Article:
Aug. 8 (Bloomberg) -- Crimean solar and wind companies may restart power generation at lower rates as Crimea set prices for renewables at no higher than electricity imports from Ukraine.
Rates for renewables will be reduced to about 3.42 rubles (9 U.S. cents) per kilowatt-hour, or a about a quarter of those granted before Crimea joined Russia, the Moscow-based Kommersant newspaper reported, citing Alla Chekalina, Crimea’s deputy head of tariffs and pricing. Chekalina confirmed the report when contacted by Bloomberg News.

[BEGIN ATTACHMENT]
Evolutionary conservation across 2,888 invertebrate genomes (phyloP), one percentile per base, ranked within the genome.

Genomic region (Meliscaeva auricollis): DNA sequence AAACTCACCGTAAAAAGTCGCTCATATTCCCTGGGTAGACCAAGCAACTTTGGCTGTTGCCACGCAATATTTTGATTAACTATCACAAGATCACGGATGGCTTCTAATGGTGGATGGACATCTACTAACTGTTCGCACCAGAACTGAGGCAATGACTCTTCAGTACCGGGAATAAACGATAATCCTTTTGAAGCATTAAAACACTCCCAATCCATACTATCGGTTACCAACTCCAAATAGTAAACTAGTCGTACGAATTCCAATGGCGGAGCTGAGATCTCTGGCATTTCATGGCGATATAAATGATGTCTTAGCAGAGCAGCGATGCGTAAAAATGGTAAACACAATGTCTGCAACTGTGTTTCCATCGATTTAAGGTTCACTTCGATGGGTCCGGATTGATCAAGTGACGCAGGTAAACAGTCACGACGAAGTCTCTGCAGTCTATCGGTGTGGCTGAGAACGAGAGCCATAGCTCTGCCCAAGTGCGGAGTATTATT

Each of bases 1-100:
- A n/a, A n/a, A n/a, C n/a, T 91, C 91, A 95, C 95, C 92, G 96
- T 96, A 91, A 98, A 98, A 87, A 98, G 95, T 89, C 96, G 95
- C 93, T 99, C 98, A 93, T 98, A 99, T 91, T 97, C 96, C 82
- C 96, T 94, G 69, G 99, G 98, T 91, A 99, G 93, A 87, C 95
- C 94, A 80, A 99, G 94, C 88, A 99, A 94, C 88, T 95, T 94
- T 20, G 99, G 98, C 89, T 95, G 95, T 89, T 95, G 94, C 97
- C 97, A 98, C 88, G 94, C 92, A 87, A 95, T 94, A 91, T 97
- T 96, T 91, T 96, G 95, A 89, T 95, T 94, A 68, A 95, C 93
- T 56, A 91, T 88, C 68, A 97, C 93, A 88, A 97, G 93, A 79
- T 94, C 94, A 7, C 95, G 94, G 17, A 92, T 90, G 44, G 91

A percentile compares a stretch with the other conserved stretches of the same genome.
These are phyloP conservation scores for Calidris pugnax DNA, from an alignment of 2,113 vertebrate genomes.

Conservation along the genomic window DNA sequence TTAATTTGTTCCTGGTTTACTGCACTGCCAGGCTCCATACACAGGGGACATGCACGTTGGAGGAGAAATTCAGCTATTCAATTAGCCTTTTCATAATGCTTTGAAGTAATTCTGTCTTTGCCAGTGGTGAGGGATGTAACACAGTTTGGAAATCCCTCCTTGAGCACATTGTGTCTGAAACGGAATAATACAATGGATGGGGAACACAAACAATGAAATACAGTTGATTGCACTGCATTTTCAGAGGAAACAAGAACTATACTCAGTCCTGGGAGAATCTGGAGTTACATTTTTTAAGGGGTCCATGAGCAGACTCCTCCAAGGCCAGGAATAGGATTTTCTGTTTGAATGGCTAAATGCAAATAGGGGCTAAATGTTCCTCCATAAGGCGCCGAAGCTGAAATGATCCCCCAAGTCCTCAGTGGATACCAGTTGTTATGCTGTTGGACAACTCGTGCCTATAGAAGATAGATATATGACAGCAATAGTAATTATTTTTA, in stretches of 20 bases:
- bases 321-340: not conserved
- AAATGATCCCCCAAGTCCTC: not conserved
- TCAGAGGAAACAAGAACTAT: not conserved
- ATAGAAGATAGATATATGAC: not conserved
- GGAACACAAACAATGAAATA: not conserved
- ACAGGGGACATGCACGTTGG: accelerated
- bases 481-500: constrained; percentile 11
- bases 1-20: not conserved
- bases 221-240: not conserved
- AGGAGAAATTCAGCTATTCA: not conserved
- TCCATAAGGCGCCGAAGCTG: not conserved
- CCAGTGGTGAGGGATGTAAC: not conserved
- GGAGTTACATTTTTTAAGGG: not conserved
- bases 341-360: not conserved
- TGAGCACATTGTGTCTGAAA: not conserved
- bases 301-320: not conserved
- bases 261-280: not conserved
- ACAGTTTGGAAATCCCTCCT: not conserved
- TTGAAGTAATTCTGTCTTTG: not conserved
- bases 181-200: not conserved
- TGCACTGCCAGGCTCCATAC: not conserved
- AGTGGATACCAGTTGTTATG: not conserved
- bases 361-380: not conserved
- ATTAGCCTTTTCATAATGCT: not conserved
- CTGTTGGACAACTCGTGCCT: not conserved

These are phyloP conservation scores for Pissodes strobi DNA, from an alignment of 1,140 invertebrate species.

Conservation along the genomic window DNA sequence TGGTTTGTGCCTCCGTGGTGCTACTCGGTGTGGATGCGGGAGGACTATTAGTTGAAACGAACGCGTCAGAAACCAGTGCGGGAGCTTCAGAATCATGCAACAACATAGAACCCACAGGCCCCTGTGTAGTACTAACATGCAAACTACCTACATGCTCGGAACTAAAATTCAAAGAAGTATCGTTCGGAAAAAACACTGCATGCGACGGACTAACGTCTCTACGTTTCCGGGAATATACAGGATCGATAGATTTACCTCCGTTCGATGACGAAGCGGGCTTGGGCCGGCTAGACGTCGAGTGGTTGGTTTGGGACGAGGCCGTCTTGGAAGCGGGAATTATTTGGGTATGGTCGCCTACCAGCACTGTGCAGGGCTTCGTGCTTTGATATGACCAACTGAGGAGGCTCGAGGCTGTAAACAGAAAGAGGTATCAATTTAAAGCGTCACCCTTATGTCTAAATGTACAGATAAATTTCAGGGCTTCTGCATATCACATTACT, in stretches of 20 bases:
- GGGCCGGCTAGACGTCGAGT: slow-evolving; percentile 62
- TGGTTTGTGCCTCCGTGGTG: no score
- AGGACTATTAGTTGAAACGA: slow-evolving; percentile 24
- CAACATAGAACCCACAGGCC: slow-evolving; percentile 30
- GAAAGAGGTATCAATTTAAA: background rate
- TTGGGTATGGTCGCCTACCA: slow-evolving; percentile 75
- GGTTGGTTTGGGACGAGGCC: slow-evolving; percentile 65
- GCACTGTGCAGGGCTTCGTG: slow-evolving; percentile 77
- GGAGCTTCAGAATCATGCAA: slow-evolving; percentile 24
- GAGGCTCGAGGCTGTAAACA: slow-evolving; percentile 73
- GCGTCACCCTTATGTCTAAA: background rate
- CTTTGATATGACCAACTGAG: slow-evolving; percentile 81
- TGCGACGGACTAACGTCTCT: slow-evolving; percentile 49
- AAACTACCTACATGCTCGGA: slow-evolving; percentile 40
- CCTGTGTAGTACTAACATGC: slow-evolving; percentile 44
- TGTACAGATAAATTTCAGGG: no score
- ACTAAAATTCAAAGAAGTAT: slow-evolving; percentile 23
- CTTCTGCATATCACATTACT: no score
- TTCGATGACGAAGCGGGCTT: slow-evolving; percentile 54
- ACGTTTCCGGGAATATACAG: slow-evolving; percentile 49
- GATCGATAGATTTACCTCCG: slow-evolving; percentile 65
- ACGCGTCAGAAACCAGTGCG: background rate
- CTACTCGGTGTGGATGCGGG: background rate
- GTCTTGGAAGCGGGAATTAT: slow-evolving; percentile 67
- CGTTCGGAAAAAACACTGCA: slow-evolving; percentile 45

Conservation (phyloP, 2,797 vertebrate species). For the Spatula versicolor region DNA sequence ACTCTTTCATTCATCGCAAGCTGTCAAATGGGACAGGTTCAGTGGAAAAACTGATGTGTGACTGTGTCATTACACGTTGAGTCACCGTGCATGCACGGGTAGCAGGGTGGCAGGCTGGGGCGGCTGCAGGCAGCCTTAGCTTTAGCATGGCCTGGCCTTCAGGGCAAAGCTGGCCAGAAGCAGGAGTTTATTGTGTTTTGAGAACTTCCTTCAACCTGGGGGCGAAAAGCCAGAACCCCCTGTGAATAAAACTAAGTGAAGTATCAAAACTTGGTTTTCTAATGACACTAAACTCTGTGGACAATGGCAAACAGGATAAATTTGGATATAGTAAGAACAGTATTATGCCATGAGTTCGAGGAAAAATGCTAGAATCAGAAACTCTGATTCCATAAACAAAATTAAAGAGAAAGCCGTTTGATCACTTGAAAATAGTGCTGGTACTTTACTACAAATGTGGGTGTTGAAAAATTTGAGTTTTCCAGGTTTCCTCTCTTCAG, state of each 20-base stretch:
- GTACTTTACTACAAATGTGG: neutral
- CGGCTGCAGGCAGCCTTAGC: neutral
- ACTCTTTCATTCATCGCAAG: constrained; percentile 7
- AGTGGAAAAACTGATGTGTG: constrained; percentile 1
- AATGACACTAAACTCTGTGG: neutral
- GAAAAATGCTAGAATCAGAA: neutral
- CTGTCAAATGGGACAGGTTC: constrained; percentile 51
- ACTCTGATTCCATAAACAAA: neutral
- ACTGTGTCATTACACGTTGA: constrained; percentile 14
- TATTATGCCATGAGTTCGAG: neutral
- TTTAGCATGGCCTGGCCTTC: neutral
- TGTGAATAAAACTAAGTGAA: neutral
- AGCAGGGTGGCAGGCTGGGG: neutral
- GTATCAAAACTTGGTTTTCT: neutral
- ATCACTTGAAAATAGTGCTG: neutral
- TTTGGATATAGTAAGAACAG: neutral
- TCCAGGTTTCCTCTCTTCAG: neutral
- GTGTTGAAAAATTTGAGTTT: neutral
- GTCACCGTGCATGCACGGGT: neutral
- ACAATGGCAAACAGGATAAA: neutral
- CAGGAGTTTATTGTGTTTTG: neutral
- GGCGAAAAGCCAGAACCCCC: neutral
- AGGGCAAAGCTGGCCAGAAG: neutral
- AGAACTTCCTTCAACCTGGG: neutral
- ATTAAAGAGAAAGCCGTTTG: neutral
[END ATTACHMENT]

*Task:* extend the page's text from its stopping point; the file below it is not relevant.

Crimea voted to join Russia in a referendum in March after President Viktor Yanukovych fled Ukraine’s capital Kiev amid violence and protests. Russia’s subsequent annexation of the Black Sea peninsula halted output from renewable power generators.
Even with reduced rates, Russia will still need to pay about 9 billion rubles in subsidies for renewables by the end of the year, Chekalina said. Wind and solar generators have agreed to work at the current rate, Chekalina said.